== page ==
Japan And Sweden Brace For Ultimate Clash Of Styles At World Cup
The countries Japan and Sweden brace for ultimate clash of stylesat World Cup. Japan has been a pleasant surprise during the Women's World Cup, but they will be in for a rude awakening when they take on Sweden in the quarterfinals on Friday at Eden Park. Sweden plays a far different brand of soccerthan Japan does.
Japan, the only team remaining in the competition that has previously won the World Cup, has stormed its way into the last eight by scoring 14 goals in four games while only allowing one goal to be scored against them.
They are one of the few teams who have set up with three center backs, and as a result, they have been lethal on the counterattack, precise with their passing in behind the opponent defense, and clinical in the final third.
With five goals to her name, Hinata Miyazawa is now in the lead for the competition to win the golden boot. Sweden's success may be attributed to their rock-solid defense, which has also only allowed one goal to be scored against them, which came in their first game against South Africa.
Their opponents have a difficult time keeping up with them physically, and they are especially dangerous on set pieces. In the meantime, Zecira Musovic turned in what was possibly the finest performanceof any goalie at the competition as Sweden advanced to the round of 16 by eliminating the defending champions, the United States of America, on penalties.
Sweden coach told reporters on the eve of the match in Auckland:
This won't be like the physical game we had against the USA. It will be a lot more technical and fast-paced. When we get possession we will need to move the ball quickly and make the most of our physical advantage.- Peter Gerhardsson
The level of physicality displayed by each side is the aspect that most clearly differentiates them from one another. The average height of the Sweden squad that lined up against the United States was six centimeters (more than two inches) higher than the height of the Japan team that lined up for their 3-1 victory over Norway in the previous round.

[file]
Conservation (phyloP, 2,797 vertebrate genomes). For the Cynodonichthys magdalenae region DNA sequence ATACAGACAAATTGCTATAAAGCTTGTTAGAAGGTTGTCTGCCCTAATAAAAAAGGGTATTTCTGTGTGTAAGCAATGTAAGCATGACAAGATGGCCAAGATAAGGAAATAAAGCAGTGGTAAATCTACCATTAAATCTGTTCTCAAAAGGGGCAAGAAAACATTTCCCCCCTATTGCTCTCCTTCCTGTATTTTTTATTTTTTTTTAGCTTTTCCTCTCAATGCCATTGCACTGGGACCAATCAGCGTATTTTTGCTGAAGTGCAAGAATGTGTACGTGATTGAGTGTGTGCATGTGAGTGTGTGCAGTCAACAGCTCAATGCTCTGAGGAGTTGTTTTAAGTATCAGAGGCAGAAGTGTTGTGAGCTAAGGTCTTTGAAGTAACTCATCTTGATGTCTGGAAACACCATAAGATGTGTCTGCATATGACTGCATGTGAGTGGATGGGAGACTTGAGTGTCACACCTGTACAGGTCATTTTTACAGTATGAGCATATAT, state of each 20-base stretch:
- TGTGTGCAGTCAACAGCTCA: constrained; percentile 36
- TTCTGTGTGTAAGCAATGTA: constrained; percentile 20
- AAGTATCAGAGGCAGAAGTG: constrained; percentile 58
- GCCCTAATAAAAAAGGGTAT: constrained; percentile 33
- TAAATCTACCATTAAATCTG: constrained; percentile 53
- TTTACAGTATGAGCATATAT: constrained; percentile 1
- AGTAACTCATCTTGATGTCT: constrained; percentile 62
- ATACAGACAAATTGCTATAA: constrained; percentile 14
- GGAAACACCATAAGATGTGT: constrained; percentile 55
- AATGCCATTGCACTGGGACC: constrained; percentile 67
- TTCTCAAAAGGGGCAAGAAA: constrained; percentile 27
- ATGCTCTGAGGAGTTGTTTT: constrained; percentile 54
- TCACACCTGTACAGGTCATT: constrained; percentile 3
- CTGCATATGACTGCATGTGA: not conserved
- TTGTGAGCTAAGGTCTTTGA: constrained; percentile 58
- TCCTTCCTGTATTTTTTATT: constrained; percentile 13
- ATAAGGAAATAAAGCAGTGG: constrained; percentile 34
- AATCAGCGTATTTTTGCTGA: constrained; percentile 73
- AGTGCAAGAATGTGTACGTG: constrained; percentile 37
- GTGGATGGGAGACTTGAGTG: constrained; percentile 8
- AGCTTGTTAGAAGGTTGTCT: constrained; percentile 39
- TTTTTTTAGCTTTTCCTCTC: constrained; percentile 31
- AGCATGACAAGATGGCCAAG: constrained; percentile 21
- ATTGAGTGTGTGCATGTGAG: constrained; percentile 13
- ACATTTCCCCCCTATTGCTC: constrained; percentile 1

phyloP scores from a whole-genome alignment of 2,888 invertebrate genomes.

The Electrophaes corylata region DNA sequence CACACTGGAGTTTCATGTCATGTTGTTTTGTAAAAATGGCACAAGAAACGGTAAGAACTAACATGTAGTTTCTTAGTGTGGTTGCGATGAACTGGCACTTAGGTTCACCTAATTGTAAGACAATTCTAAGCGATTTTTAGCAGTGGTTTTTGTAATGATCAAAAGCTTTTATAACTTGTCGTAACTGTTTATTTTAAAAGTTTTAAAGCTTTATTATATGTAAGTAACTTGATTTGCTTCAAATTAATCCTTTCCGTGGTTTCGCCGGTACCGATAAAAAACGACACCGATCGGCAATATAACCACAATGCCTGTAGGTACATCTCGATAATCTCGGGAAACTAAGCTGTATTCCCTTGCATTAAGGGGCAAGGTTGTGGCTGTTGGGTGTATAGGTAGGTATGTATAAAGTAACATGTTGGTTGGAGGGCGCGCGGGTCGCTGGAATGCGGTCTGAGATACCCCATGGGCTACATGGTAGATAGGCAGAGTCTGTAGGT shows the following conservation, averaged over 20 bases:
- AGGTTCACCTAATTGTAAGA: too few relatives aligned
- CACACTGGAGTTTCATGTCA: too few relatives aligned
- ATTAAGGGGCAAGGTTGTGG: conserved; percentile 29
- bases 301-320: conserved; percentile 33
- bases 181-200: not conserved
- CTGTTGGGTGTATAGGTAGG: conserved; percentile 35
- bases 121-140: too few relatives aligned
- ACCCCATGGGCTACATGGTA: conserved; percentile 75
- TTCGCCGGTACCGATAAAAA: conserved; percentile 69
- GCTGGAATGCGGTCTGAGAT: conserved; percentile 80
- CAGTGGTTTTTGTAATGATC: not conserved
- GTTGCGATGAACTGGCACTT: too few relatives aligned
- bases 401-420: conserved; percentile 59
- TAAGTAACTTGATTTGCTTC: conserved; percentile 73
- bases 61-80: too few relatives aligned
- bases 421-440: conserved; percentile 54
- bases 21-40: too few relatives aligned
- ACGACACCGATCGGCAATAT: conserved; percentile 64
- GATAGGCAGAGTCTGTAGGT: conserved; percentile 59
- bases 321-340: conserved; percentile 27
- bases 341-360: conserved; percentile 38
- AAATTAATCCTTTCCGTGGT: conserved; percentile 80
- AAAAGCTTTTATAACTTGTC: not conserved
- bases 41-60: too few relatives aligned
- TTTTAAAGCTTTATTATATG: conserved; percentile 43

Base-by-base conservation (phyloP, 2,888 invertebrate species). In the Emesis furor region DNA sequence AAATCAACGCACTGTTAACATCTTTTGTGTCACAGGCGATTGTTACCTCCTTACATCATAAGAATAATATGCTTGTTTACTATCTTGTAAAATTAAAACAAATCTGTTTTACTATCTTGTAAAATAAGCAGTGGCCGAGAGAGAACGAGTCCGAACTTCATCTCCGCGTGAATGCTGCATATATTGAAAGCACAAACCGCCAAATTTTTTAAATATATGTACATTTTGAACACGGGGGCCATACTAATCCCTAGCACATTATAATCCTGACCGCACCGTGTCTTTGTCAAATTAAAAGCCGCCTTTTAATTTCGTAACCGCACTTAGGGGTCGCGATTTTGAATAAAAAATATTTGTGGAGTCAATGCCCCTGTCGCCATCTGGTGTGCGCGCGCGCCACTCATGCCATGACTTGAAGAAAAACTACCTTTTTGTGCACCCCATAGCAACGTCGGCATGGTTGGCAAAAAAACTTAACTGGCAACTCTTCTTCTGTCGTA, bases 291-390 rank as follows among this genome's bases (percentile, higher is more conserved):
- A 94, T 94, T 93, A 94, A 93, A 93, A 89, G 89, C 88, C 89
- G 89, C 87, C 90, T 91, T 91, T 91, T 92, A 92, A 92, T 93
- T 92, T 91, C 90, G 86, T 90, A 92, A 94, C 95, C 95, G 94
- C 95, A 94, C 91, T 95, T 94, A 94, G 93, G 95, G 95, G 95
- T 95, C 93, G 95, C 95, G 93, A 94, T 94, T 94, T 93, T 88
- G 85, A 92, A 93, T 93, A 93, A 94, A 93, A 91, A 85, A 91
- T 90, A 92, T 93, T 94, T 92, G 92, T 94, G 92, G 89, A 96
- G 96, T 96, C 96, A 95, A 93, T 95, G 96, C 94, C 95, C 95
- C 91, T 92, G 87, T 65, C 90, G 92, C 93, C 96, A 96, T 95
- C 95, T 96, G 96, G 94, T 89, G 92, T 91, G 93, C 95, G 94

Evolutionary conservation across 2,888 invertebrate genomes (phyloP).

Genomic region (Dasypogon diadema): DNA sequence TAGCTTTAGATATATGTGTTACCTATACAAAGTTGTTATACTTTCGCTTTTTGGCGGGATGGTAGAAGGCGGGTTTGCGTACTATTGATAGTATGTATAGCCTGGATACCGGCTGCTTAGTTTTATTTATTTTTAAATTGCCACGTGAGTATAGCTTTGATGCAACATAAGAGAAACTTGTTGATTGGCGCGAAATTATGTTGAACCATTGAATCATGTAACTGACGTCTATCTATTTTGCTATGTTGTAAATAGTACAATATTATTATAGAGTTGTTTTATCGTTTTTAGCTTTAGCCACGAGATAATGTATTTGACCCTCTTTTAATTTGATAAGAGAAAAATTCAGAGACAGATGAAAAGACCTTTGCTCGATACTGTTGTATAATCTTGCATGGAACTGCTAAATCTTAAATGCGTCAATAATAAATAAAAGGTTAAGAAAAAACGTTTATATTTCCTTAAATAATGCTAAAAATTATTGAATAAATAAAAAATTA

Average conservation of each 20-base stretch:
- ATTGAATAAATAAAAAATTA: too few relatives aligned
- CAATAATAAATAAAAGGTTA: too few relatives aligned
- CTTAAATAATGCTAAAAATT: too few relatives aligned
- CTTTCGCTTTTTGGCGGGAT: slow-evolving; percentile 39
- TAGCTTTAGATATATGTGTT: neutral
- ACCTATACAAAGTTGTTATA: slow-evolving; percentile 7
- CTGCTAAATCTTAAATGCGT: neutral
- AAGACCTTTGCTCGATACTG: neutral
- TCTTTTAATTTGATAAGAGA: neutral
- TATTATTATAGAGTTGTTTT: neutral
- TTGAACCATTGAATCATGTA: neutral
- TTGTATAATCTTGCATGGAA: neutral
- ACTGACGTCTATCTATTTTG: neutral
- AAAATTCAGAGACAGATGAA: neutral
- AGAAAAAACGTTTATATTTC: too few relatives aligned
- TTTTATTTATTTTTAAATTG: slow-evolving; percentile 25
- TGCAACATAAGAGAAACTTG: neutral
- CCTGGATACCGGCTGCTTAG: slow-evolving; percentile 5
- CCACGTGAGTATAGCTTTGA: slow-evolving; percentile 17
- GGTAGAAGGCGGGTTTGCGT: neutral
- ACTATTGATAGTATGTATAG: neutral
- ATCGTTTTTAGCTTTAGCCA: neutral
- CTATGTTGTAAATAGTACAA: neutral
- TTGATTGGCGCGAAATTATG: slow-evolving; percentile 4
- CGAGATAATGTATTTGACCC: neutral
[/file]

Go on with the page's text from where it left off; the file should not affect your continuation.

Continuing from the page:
At 1.78 meters (5 feet 10 inches) tall, Amanda Ilestedt, who plays center defense for Japan and has scored three goals so far, and Fridolina Rolfo, who plays forward for Barcelona, are both taller than any Japanese player.
The attitude taken by Japan is everything from muscular, in contrast to Sweden's style. They have only been called for a total of 20 fouls, which is fewer than any other side that is still alive in the competition, and they have not been shown a single yellow or red card.
The most fouls committed by any team is 58, which was handed away by Sweden.
They are fast, very aggressive and tall, so we have to be prepared to deal with that first and foremost.- Futoshi Ikeda, Japan coach
The teams played in the 2011 World Cup semi-finals in Germany, with Japan coming from behind to win 3-1 and take the championship. More relevant may be their meeting in the Tokyo Olympics two years ago, which Sweden won 3-1 before losing the gold medal match on penalties to Canada.
Japan have really refined parts of their game since then, especially their counter-attack. Now they are very quick and whenever they get the chance to go forward, they do so.- Magdalena Eriksson, Sweden's defensive stalwart